How They Train!

Ron Christen - December 2015


  • 69, and soon to be 70!

Did you compete in high school or collegiate cross country or track?

  • No

How many years have you been running?

  • I ran my first GWTC race, Indian Mounds 5k, in 1983 at age 38.

Lifetime personal records

  • 5K, approximately 18:50
  • 10K, high 39s
  • Marathon, 3:22 … average of 3:40 during the 50-state quest
  • 18-holes of golf, 70 at age 63 (!)

What running events do you train for or what are your training goals?

  • Since the completed 50-state marathon conquest, whatever distance the next Grand Prix race happens to be.

Consider your training over the past 6 months to one year.  How many miles a week do you typically run when not injured and consistently running?

  • When my wife and I embarked on our quest to run a marathon in all 50 states over a 10-year period beginning in 1995, I was running 3-4 days a week and as many as 8 marathons per year.  Over the past 8-10 years I try to run 1 day per week, anywhere from 1M (Breakfast on the Track, if Grand Prix) to 26.2 (Tallahassee Marathon, if Grand Prix).  In the absence of a GWTC GP race, 8-10 miles.

What does your typical week of running look like?

  • Monday:  18 holes of golf in a.m.; 3 hours in garden in p.m.
  • Tuesday:   Birding or breeding bird atlas surveying for 5 hrs in a.m.; officiating FSU scrimmage in p.m.
  • Wednesday:   Same as Monday
  • Thursday:  Wade or kayak fishing and garden work, 8 hrs
  • Friday:   Beekeeping for several hours in a.m. 18 holes in the p.m.
  • Saturday:  Grand Prix race of 8-10 miles easy “with the boys” 
  • Sunday:  18 holes and maybe some garden work 

How does your training vary over the course of a year?

  • Virtually not at all from a running or golf standpoint.  Gardening peaks during planting and harvest seasons and birding peaks during spring and fall migrations and summer nesting seasons.

Do you take recovery or down time?

  • No. If it’s not raining I am active outside.

What injuries have hampered your training over the past year? 

  • None.  Fortunately, occasional bee stings and a sore shoulder from playing golf haven’t kept me from Grand Prix.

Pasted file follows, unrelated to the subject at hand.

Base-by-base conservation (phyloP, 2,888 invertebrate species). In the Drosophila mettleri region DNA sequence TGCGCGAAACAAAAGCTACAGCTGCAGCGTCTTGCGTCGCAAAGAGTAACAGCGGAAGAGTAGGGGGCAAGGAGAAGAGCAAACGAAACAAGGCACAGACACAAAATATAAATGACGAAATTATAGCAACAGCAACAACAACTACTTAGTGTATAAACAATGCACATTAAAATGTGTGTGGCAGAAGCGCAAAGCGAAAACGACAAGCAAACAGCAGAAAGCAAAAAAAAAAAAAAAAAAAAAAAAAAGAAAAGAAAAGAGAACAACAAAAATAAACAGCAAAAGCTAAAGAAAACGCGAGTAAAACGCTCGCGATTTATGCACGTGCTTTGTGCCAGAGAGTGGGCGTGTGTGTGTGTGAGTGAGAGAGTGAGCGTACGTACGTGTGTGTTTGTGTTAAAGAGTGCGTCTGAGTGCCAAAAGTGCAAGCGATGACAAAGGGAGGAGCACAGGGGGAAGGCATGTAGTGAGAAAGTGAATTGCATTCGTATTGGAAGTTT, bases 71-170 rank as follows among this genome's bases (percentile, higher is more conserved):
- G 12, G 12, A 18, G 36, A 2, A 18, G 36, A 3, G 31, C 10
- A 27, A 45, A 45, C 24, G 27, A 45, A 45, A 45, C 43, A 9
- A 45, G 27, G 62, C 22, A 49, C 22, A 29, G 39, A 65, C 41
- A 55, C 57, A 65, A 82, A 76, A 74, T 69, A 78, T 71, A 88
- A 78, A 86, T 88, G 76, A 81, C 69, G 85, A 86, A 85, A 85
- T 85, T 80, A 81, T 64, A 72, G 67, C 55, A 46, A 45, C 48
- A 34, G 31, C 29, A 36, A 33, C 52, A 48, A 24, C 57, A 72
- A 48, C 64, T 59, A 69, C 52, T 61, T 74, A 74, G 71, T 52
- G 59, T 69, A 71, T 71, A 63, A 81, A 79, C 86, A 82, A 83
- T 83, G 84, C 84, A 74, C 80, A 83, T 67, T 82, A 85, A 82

Do you take any dietary or medical supplements?

  • No.

What type of running shoes do you prefer?

  • Mizuno

Do you stretch? 

  • Never before a race/run; only afterwards.

What are your favorite running routes?

  • Lake Overstreet and the St. Marks NWR dikes

What running resources do you like that would benefit someone else?

  • None except for Peg Griffin, to see where the next GP race is and what time it starts.

What advice do you have for beginning or experienced runners to help them with their training?

  • Though I have always considered myself very athletic, I didn’t start running until I was 37. I have the late Dave Price, Tyler’s dad, to thank for that. We taught PE together at Wakulla Middle School for 24 years. As a physical educator I always stressed physical fitness and the pursuit of life time activities. Running fit right in with my coaching baseball, basketball, cross country and track (Thank you, Gary Droze!), so I ran 3-4 times a week, with weekly interval running and weight lifting for 25 years or so.

    As my speed started to decrease in my early 60s, I realized a number of competitive aging runners were continually getting hurt and that several had knee or hip replacements. That being said, I changed my goal to “maintaining” instead of training.

    So, whether you are young or old, my advice is this: find friends to train with; set realistic goals; seek advice but find what works for you; purchase proper shoes; start interval training; train on different surfaces; as you grow older, run off road, for it is easier on your knees; always stay hydrated; before races finds what works for your stomach; carbo load the night before long races.